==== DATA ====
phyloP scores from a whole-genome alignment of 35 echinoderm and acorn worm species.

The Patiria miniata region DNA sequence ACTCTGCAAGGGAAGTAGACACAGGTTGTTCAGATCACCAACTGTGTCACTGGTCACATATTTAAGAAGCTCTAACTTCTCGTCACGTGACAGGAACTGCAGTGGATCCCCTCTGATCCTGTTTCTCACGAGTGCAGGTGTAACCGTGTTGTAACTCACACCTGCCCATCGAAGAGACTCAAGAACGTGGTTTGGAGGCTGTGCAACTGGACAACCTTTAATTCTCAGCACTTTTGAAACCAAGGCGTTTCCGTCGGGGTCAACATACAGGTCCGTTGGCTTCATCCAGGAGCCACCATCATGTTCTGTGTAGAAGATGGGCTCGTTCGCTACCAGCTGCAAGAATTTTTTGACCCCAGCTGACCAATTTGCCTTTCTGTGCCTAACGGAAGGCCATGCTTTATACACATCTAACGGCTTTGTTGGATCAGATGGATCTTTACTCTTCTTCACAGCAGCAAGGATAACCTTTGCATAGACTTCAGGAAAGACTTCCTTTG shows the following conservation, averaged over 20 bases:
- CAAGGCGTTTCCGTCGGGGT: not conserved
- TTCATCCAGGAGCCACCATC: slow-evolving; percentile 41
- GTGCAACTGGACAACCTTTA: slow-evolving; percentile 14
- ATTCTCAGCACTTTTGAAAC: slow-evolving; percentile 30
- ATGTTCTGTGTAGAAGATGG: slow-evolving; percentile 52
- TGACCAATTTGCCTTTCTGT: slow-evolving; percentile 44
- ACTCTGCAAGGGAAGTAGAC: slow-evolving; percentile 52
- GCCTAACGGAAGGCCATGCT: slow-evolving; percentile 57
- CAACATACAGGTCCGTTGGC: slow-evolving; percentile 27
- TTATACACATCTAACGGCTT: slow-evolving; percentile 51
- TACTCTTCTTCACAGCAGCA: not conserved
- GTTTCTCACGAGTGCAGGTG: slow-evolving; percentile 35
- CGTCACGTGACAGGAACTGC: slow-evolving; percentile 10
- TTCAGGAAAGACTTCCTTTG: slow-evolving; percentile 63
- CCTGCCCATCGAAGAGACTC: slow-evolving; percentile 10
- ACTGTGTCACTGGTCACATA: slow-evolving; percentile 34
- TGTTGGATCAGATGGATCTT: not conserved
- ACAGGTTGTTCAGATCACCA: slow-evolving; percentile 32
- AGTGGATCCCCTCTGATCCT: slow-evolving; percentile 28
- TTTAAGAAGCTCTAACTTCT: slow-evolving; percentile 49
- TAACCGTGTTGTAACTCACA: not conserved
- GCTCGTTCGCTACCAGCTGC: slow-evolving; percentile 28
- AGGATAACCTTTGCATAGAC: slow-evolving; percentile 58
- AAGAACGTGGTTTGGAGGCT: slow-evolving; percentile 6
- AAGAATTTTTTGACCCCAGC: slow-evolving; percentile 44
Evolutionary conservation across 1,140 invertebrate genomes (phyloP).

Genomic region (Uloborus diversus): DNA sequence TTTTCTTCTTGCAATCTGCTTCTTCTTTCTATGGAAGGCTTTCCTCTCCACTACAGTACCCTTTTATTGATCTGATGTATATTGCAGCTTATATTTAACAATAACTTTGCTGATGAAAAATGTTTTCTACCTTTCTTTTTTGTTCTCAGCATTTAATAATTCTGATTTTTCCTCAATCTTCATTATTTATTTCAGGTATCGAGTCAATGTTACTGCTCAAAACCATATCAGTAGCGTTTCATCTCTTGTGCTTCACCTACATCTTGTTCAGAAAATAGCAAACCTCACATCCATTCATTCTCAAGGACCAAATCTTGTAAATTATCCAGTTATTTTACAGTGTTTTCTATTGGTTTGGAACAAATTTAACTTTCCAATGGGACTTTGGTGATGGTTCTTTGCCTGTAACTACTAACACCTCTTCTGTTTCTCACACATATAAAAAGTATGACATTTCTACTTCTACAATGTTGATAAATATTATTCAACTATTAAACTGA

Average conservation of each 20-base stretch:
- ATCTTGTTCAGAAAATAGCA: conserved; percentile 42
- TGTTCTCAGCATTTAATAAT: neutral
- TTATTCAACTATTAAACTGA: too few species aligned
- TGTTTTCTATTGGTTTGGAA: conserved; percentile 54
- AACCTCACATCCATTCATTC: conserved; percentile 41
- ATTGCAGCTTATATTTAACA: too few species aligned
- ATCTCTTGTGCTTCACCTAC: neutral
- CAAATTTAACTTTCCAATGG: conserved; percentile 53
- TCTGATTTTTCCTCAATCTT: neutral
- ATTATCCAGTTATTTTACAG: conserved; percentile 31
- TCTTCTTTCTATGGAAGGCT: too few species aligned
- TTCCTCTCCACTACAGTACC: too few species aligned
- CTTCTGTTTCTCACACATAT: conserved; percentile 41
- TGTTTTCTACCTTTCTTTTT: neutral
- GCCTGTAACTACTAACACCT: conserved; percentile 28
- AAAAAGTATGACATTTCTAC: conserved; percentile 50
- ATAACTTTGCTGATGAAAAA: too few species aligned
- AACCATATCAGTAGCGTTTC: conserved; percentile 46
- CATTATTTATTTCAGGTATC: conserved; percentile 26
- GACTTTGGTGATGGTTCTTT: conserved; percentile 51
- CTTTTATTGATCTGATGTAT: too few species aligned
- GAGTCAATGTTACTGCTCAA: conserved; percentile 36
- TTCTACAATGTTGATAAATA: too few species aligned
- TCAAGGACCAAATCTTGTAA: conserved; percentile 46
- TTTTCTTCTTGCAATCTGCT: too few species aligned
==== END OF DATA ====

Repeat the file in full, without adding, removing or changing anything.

phyloP scores from a whole-genome alignment of 35 echinoderm and acorn worm species.

The Patiria miniata region DNA sequence ACTCTGCAAGGGAAGTAGACACAGGTTGTTCAGATCACCAACTGTGTCACTGGTCACATATTTAAGAAGCTCTAACTTCTCGTCACGTGACAGGAACTGCAGTGGATCCCCTCTGATCCTGTTTCTCACGAGTGCAGGTGTAACCGTGTTGTAACTCACACCTGCCCATCGAAGAGACTCAAGAACGTGGTTTGGAGGCTGTGCAACTGGACAACCTTTAATTCTCAGCACTTTTGAAACCAAGGCGTTTCCGTCGGGGTCAACATACAGGTCCGTTGGCTTCATCCAGGAGCCACCATCATGTTCTGTGTAGAAGATGGGCTCGTTCGCTACCAGCTGCAAGAATTTTTTGACCCCAGCTGACCAATTTGCCTTTCTGTGCCTAACGGAAGGCCATGCTTTATACACATCTAACGGCTTTGTTGGATCAGATGGATCTTTACTCTTCTTCACAGCAGCAAGGATAACCTTTGCATAGACTTCAGGAAAGACTTCCTTTG shows the following conservation, averaged over 20 bases:
- CAAGGCGTTTCCGTCGGGGT: not conserved
- TTCATCCAGGAGCCACCATC: slow-evolving; percentile 41
- GTGCAACTGGACAACCTTTA: slow-evolving; percentile 14
- ATTCTCAGCACTTTTGAAAC: slow-evolving; percentile 30
- ATGTTCTGTGTAGAAGATGG: slow-evolving; percentile 52
- TGACCAATTTGCCTTTCTGT: slow-evolving; percentile 44
- ACTCTGCAAGGGAAGTAGAC: slow-evolving; percentile 52
- GCCTAACGGAAGGCCATGCT: slow-evolving; percentile 57
- CAACATACAGGTCCGTTGGC: slow-evolving; percentile 27
- TTATACACATCTAACGGCTT: slow-evolving; percentile 51
- TACTCTTCTTCACAGCAGCA: not conserved
- GTTTCTCACGAGTGCAGGTG: slow-evolving; percentile 35
- CGTCACGTGACAGGAACTGC: slow-evolving; percentile 10
- TTCAGGAAAGACTTCCTTTG: slow-evolving; percentile 63
- CCTGCCCATCGAAGAGACTC: slow-evolving; percentile 10
- ACTGTGTCACTGGTCACATA: slow-evolving; percentile 34
- TGTTGGATCAGATGGATCTT: not conserved
- ACAGGTTGTTCAGATCACCA: slow-evolving; percentile 32
- AGTGGATCCCCTCTGATCCT: slow-evolving; percentile 28
- TTTAAGAAGCTCTAACTTCT: slow-evolving; percentile 49
- TAACCGTGTTGTAACTCACA: not conserved
- GCTCGTTCGCTACCAGCTGC: slow-evolving; percentile 28
- AGGATAACCTTTGCATAGAC: slow-evolving; percentile 58
- AAGAACGTGGTTTGGAGGCT: slow-evolving; percentile 6
- AAGAATTTTTTGACCCCAGC: slow-evolving; percentile 44
Evolutionary conservation across 1,140 invertebrate genomes (phyloP).

Genomic region (Uloborus diversus): DNA sequence TTTTCTTCTTGCAATCTGCTTCTTCTTTCTATGGAAGGCTTTCCTCTCCACTACAGTACCCTTTTATTGATCTGATGTATATTGCAGCTTATATTTAACAATAACTTTGCTGATGAAAAATGTTTTCTACCTTTCTTTTTTGTTCTCAGCATTTAATAATTCTGATTTTTCCTCAATCTTCATTATTTATTTCAGGTATCGAGTCAATGTTACTGCTCAAAACCATATCAGTAGCGTTTCATCTCTTGTGCTTCACCTACATCTTGTTCAGAAAATAGCAAACCTCACATCCATTCATTCTCAAGGACCAAATCTTGTAAATTATCCAGTTATTTTACAGTGTTTTCTATTGGTTTGGAACAAATTTAACTTTCCAATGGGACTTTGGTGATGGTTCTTTGCCTGTAACTACTAACACCTCTTCTGTTTCTCACACATATAAAAAGTATGACATTTCTACTTCTACAATGTTGATAAATATTATTCAACTATTAAACTGA

Average conservation of each 20-base stretch:
- ATCTTGTTCAGAAAATAGCA: conserved; percentile 42
- TGTTCTCAGCATTTAATAAT: neutral
- TTATTCAACTATTAAACTGA: too few species aligned
- TGTTTTCTATTGGTTTGGAA: conserved; percentile 54
- AACCTCACATCCATTCATTC: conserved; percentile 41
- ATTGCAGCTTATATTTAACA: too few species aligned
- ATCTCTTGTGCTTCACCTAC: neutral
- CAAATTTAACTTTCCAATGG: conserved; percentile 53
- TCTGATTTTTCCTCAATCTT: neutral
- ATTATCCAGTTATTTTACAG: conserved; percentile 31
- TCTTCTTTCTATGGAAGGCT: too few species aligned
- TTCCTCTCCACTACAGTACC: too few species aligned
- CTTCTGTTTCTCACACATAT: conserved; percentile 41
- TGTTTTCTACCTTTCTTTTT: neutral
- GCCTGTAACTACTAACACCT: conserved; percentile 28
- AAAAAGTATGACATTTCTAC: conserved; percentile 50
- ATAACTTTGCTGATGAAAAA: too few species aligned
- AACCATATCAGTAGCGTTTC: conserved; percentile 46
- CATTATTTATTTCAGGTATC: conserved; percentile 26
- GACTTTGGTGATGGTTCTTT: conserved; percentile 51
- CTTTTATTGATCTGATGTAT: too few species aligned
- GAGTCAATGTTACTGCTCAA: conserved; percentile 36
- TTCTACAATGTTGATAAATA: too few species aligned
- TCAAGGACCAAATCTTGTAA: conserved; percentile 46
- TTTTCTTCTTGCAATCTGCT: too few species aligned